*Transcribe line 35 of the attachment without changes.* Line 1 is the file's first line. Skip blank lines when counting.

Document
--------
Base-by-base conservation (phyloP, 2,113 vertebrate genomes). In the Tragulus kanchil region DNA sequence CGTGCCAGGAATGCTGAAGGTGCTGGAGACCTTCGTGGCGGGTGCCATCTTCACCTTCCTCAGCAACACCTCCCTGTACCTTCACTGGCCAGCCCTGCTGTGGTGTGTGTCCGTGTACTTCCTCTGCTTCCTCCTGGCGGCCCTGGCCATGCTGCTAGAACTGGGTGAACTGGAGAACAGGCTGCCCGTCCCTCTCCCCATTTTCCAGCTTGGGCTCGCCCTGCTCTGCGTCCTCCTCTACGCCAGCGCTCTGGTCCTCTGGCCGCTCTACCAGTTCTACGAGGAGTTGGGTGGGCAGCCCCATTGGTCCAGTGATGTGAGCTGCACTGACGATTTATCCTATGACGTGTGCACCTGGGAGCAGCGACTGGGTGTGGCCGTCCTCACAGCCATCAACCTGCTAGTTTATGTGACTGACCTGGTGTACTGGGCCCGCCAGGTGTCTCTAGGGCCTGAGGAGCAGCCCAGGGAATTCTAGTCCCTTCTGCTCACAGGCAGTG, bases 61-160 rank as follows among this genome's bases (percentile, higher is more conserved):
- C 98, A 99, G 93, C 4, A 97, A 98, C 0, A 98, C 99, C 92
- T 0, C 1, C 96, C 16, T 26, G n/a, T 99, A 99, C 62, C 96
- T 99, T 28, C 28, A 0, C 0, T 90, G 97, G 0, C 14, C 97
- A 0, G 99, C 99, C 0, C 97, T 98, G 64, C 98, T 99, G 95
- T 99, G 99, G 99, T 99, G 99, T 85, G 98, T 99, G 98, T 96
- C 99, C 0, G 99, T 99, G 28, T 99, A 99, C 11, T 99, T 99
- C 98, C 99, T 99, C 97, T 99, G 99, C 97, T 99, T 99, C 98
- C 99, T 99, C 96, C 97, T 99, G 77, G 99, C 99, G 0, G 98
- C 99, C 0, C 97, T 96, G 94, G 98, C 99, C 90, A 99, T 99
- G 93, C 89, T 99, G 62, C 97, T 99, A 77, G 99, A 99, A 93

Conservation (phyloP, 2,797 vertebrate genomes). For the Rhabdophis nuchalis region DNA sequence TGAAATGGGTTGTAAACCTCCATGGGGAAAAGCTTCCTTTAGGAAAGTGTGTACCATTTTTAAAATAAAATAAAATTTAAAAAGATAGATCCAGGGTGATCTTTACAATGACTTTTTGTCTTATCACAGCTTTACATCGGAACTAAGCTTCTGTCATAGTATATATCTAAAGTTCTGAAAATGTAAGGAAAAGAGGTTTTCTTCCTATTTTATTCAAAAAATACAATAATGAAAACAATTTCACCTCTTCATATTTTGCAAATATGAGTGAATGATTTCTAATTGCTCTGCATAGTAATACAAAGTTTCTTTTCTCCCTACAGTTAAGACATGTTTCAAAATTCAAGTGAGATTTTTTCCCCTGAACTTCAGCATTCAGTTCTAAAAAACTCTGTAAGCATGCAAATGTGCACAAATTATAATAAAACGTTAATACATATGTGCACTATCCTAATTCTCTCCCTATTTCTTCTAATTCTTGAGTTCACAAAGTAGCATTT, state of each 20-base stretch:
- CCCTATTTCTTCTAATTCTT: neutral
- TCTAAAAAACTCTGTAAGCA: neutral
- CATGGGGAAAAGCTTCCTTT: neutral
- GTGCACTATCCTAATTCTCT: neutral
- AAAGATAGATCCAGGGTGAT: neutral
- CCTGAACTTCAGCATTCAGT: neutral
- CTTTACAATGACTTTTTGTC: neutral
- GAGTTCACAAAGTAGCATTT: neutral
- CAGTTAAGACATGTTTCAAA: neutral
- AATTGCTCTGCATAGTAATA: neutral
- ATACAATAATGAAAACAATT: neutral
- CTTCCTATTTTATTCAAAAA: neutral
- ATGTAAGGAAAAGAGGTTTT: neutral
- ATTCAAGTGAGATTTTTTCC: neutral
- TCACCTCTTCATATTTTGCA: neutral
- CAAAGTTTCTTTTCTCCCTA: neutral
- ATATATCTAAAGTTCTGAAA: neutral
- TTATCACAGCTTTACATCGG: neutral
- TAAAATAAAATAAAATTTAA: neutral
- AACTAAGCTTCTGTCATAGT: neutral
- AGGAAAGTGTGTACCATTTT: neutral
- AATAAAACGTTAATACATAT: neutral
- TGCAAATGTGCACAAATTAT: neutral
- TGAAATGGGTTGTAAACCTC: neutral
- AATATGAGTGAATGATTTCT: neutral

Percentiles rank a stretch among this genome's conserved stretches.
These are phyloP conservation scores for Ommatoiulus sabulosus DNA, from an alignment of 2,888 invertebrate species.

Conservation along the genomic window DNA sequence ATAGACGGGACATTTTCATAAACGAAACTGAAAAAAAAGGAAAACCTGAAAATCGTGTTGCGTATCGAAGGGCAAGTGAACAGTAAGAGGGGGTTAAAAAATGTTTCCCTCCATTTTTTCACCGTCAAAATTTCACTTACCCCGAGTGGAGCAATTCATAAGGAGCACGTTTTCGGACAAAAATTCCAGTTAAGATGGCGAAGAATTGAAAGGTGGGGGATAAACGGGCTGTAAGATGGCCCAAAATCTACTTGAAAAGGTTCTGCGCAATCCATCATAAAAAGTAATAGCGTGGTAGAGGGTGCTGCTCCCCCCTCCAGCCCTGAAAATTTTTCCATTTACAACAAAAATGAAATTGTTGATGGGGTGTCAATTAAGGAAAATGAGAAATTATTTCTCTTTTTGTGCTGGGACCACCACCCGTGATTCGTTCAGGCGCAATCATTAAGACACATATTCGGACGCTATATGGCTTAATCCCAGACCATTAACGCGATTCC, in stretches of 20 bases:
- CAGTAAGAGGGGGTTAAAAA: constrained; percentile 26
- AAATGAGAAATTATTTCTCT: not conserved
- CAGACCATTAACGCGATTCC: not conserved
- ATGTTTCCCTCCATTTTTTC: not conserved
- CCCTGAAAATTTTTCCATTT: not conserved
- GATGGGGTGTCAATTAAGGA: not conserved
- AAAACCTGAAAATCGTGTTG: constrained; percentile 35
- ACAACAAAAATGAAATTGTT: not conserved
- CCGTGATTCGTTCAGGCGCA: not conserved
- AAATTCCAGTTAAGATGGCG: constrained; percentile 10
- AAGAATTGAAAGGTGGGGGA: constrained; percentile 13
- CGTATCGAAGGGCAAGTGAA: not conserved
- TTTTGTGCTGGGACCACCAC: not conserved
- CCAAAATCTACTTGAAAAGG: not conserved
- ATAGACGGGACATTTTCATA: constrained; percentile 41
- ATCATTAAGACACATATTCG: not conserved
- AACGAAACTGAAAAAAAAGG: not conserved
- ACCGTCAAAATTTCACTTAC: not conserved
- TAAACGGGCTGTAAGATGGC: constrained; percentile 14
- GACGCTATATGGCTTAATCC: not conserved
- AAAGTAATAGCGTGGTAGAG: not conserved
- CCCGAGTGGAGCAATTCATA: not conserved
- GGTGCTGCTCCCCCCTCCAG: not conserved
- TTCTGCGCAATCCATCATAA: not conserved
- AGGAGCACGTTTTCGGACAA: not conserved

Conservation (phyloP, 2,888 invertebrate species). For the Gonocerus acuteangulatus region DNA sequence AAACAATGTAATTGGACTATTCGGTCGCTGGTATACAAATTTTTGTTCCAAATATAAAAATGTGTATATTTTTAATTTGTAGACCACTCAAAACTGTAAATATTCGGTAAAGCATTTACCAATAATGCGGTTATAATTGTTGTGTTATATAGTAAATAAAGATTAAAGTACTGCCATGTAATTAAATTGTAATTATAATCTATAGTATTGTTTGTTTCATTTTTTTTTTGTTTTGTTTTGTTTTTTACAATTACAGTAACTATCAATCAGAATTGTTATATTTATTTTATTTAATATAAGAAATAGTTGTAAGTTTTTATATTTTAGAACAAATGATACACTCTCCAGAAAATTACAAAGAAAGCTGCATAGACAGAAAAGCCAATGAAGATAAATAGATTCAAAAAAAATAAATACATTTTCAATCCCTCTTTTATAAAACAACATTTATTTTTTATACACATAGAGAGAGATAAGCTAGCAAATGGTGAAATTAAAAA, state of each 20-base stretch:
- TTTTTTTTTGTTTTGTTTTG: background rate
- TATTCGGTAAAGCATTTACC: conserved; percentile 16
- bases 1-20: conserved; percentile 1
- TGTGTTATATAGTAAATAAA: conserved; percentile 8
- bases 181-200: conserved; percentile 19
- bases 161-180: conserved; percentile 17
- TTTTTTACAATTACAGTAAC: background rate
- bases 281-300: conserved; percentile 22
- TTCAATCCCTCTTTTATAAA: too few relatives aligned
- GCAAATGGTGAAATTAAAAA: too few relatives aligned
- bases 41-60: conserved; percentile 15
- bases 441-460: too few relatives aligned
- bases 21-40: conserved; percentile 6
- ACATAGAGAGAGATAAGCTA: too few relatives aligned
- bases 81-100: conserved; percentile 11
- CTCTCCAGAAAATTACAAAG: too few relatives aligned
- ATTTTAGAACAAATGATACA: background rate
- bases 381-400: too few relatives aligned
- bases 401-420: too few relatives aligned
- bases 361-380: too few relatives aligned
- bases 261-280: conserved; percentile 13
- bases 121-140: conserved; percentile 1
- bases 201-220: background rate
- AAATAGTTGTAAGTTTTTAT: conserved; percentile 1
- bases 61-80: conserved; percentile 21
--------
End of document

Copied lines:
- TGCAAATGTGCACAAATTAT: neutral